ABC of Work Related Disorders: WOMEN AT WORKBMJ 1996; 313 doi: http://dx.doi.org/10.1136/bmj.313.7064.1073 (Published 26 October 1996) Cite this as: BMJ 1996;313:1073
- Laila H Kapadia
More and more women seek paid employment outside the home, and, by the year 2000, they will make up 45% of the Western world's workforce. Almost half work part time. Women, whether working or not, still generally bear the greater share of housework, child care, and care of elderly people.
Women in workforce in United Kingdom 1994
Reductions in sexual discrimination and the influence of the women's liberation movement now allow women to enter almost any occupation, however physically demanding or apparently unsuitable. In some countries, mainly developing ones, women are the mainstay of the agricultural working population. In others, such as those of the former Soviet Union, women predominate in medicine and engineering. Equal opportunities legislation in socially developed countries outlaws sexual discrimination and ensures job retention during and after pregnancy, allowing women to continue working throughout their reproductive span. Despite all this, in all societies women's work is less prestigious and less well paid.
Full time and part time workers in United Kingdom 1994
Although women live longer than men (84 v 79 years in Britain) and are more interested in their health, they suffer greater morbidity, take more drugs, consult their general practitioners more often, are more frequently admitted to hospital, and take more time off work (though the reasons for this are not as clear as they may seem—see ABC chapter on absence from work, 5 October).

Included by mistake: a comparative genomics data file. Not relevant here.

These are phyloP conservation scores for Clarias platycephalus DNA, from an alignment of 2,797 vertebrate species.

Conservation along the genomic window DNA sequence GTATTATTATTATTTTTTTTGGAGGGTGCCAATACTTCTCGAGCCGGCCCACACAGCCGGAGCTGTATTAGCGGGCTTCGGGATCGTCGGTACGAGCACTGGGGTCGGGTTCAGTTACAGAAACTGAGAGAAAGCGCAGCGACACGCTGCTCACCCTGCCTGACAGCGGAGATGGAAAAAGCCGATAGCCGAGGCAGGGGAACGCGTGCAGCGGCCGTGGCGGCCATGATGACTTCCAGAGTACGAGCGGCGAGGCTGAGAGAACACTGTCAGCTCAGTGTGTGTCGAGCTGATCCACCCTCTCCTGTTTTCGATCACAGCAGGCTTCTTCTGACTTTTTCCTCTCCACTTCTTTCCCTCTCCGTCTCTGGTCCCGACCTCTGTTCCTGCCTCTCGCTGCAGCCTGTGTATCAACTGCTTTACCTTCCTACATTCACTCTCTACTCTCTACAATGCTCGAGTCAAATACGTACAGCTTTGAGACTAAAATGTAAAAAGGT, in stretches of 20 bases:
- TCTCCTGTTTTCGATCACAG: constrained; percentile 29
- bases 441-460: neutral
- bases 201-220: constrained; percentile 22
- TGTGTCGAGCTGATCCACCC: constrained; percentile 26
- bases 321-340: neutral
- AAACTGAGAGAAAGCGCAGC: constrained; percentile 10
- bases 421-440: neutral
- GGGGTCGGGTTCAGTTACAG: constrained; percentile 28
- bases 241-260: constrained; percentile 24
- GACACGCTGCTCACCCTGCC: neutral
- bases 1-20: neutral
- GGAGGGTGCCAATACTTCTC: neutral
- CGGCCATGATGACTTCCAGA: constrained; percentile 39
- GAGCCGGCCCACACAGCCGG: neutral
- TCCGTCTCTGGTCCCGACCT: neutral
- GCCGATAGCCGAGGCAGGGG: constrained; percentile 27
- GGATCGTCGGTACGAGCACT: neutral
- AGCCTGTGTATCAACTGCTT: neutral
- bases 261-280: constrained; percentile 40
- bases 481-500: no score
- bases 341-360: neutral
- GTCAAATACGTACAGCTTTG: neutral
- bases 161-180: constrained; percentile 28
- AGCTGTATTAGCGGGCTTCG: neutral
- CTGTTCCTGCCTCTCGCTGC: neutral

Absence from work due to ill health in United Kingdom 1990
Medical advances for women at work
Advances in medicine, not least a more holistic approach by gynaecologists, have helped women by controlling symptoms that were once common reasons for absence from work—dysmenorrhoea, menorrhagia, and perimenopausal symptoms. Intrauterine surgery, outpatient investigations, and day case treatments can expedite a return to work. On the other hand, fertility treatment can, because of its inflexible timing, mean periods away from work and can be attended by the side effects of drugs and tension and anxiety that may affect performance at work.
Contraception has allowed women to …
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